Vacations in our gaming group will make it necessary to pause the ongoing D&D campaign for a while. So, I decided to plan a shorter campaign for a smaller group, even a 1 on 1.
While planning something in my homebrew setting, I changed my mind and gave Humblewood a new chance. I have had the book for a while now, loving the artwork, but never really bothering to read the campaign. I admit, I was disliking the notion of playing plushies…
But now, reading into the campaign, I think the artwork is just plain wrong. It is great, don’t get me wrong, but it transports the wrong images.
Humblewood is not nice. Not a cuddly world of plushies...
Just got my Norse Mythology Dice from the kickstarter I backed. Very nice dice (a bit larger than the ordinary Chessex&Co stuff), that come with a pouch for every set, a dice cup, two coins (to give out Inspiration f.i.) and a money pouch (which immediately became home to my two favourite sets, for future use).
They will probably see their first use in my upcoming Humblewood campaign…
After changing the LCD-Display on my Creality, the printer is working fine again – and it got quite some work to do, as I’m leaving on vacation soon and am in need of miniatures to paint when not hiking around or photographing wildlife.
But it also has provided me with some heroes and villains for future D&D adeventures.
Like my new character in our weekend-group (which goes into summer-break) – Nemmonis Drafarn, a Dragonborn Warlock, who has a pact with The Raven Queen,
I’ve been lazy with adding content here, I admit. But I’ve not been so lazy with building and painting things.
Covid gets more and more depressing, with spring seeming to be on hold (we’ve actually had short snow-storms here in Vienna for the last days!). Not much motivation to go outside, anyhow…
So, the big build first. I’ve built the Temple of Lada, in Stjepanstoren, for my D&D campaign. Lada is the godess of love, dawn and light (taken from the old Slavic pantheon).
So, we finally switched to D&D 5e – with some house rules taken over from 13th Age (like the Escalation Die, Distances, etc.). What can I say, it works just fine.
But after playing RPGs with theatre of the mind for years, D&D seems to just call for miniatures – and I’ve got that covered, oh yes, I do.
But when it comes to miniatures, the next thing are Battle Mats. For those using a grid, they are essential to measure distance. To me, I just need a base on which to draw walls or place actual terrain pieces.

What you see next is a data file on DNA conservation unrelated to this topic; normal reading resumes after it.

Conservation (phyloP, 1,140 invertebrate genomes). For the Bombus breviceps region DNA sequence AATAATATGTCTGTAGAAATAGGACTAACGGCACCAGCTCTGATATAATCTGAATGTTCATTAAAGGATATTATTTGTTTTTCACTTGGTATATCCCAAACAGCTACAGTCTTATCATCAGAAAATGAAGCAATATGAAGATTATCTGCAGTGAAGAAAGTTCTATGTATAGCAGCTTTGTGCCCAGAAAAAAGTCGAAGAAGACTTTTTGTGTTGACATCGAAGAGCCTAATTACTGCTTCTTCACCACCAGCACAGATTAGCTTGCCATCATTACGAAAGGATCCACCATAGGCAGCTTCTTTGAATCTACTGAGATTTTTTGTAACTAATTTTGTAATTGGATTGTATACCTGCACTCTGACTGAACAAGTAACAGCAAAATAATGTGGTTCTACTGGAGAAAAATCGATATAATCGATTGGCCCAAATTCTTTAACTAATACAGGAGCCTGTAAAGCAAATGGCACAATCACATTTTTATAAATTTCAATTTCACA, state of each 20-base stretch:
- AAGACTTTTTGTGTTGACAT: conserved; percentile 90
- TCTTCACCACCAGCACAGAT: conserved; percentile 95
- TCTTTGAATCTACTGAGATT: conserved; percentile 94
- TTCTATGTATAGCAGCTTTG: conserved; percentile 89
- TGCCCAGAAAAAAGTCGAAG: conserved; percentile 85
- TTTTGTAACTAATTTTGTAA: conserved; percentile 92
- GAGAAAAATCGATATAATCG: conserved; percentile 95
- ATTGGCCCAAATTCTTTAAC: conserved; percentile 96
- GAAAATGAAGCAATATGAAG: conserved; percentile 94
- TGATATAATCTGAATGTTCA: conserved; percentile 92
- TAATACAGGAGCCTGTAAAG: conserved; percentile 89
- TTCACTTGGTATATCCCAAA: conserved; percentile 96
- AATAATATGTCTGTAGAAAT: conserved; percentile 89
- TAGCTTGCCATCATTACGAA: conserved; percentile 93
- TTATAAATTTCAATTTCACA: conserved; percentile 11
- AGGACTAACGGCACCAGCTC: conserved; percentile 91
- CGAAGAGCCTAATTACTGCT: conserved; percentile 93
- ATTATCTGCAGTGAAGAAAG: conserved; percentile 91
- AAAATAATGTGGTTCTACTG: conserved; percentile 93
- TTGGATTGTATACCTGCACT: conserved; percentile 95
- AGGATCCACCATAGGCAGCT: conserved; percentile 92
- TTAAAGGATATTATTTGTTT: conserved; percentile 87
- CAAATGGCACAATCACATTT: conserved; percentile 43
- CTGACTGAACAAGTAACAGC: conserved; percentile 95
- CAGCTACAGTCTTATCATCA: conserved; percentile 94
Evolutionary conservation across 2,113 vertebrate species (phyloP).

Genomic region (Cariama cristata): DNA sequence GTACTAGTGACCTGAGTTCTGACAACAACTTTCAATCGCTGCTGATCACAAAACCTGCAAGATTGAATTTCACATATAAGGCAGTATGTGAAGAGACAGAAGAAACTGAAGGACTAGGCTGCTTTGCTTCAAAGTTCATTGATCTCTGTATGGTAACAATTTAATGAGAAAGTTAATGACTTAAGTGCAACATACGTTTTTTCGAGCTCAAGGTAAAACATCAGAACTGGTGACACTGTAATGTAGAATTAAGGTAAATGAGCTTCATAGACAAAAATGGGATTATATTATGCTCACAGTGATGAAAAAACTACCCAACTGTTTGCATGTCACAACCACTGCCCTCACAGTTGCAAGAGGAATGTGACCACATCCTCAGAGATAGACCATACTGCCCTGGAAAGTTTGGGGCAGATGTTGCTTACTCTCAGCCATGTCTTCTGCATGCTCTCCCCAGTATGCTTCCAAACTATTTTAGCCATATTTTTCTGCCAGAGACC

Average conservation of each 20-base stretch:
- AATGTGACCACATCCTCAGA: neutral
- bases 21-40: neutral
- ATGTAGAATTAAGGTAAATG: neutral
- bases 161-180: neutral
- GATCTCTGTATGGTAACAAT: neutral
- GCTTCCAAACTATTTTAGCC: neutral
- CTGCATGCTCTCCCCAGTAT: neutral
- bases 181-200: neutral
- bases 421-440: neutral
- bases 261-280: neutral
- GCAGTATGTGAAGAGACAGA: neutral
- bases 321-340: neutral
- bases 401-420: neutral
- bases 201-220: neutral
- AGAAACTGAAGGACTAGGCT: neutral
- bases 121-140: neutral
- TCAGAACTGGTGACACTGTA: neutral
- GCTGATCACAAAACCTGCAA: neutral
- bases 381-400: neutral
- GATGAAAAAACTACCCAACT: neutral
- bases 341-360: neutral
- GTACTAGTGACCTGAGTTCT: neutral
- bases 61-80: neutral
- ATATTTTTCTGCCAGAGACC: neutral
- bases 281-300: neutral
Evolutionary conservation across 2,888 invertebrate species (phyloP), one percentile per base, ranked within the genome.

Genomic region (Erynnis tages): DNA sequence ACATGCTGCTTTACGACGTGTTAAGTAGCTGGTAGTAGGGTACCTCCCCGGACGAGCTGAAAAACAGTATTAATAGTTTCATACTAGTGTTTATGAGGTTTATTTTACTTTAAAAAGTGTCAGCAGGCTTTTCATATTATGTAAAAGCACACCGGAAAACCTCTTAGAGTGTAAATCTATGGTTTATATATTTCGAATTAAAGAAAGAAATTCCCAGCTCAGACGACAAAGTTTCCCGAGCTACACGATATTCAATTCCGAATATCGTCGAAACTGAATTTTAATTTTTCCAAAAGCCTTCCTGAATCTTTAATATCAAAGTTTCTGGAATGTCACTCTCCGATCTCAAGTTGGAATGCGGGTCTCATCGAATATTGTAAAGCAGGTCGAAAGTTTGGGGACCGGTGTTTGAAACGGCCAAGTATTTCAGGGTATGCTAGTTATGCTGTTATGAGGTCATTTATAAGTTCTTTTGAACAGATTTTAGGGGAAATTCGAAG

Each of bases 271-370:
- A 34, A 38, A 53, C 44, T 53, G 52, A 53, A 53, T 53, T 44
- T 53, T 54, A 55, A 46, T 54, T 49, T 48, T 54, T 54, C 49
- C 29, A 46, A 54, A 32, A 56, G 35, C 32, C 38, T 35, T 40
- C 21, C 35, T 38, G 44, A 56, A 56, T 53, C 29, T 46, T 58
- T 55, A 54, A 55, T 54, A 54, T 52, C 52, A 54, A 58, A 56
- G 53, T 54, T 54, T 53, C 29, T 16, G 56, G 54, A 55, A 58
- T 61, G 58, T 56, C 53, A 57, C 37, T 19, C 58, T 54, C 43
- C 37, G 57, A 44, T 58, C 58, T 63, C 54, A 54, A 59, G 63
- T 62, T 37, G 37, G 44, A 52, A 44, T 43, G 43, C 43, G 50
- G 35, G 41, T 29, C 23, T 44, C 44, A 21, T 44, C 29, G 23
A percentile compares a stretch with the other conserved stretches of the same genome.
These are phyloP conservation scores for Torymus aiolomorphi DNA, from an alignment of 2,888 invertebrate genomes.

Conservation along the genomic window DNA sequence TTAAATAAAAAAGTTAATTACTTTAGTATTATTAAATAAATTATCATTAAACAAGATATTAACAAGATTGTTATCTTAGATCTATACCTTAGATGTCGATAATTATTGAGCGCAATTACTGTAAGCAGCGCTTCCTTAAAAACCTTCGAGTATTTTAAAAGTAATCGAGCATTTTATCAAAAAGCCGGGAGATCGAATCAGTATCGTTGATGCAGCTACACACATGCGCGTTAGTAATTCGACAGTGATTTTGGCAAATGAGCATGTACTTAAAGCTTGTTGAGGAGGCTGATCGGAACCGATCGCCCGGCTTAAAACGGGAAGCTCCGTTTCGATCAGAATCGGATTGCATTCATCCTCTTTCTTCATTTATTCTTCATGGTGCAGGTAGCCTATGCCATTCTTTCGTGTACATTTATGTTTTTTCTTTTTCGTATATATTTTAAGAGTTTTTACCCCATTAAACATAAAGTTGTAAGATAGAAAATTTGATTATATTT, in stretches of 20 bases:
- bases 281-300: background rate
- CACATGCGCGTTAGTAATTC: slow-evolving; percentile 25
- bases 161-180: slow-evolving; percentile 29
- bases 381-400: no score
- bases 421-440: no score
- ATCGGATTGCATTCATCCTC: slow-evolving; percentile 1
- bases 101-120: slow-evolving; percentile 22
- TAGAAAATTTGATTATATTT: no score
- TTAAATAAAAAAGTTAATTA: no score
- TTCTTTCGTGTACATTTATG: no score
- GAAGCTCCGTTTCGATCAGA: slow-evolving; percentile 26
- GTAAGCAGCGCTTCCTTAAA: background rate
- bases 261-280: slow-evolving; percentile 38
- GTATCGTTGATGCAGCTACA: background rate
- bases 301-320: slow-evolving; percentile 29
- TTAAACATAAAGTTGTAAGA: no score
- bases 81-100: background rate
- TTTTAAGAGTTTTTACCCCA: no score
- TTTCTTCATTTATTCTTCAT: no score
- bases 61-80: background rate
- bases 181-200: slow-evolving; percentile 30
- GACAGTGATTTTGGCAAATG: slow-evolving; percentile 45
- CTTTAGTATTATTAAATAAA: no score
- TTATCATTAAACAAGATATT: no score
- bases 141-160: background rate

I use some books with battle mats, on which I can draw with a dry eraser pen, but it just doesn’t look the part.
So, I build myself a Battle Board.
Its made up of two parts, each built from 10 x 10 x 2 cm s...
After entering 3D printing, I looked into printing miniatures – and soon discovered, that a different kind of printer would be necessary. Resin printing seemed too much hassle, though. Too much chemicals, too much effort in cleaning and hardening…
But then I did some more research, and stumbled upon the Creality LD002R, an entry-level resin printer with filters dedicated for indoor printing.
I took the plunge, ordered the printer together with the Elegoo water washable resin and a cheap nail lamp for UV hardening.
It was a lot easier than I had thought. The first prints came off the printer:
As of now, I’m mustering a new Oathmark-army. I’ve not decided upon a Kingdom-build, but at least I know what I want my Leader to look like.
Or, rather, I know that he will be mounted on a fiery black stallion.
This stallion comes from Terre Ostili, is resin-printed in Italy and is one of the most lifelike models of a horse I’ve come across.
The original base was round, but for Oathmark, I prefer the oval ones, so I printed one on my Nano.
For the ...
There are a lot of painting guides available, from written ones to videos. Still, every painter has their own way of doing things, and I’m no different.
But let’s get in medias res, with two models from Wizkids.
First step is the base-coat. I’m usually using a color that is slightly lighter than the tone I want to achieve. As you can see, I’m using with a LED-magnifying glass to make out the small details.
Normally, I buy miniatures from the usual stores. The minis are either metal or plastic, mass produced by different companies.
But ever since I began to build armies for SAGA, I was looking for smaller companies, more exclusive models. Now, with a 3D-Printer, my search algorythm changed again.
I know about Etsy as a platform for small makers and companies for a while now, and so I thought, why not look over there? And lo and behold! I found some great things!
My first order went out to Poland, to a company named MiniaturesForge. They have really great looking renders of the models online, so I took the dive and ordered some.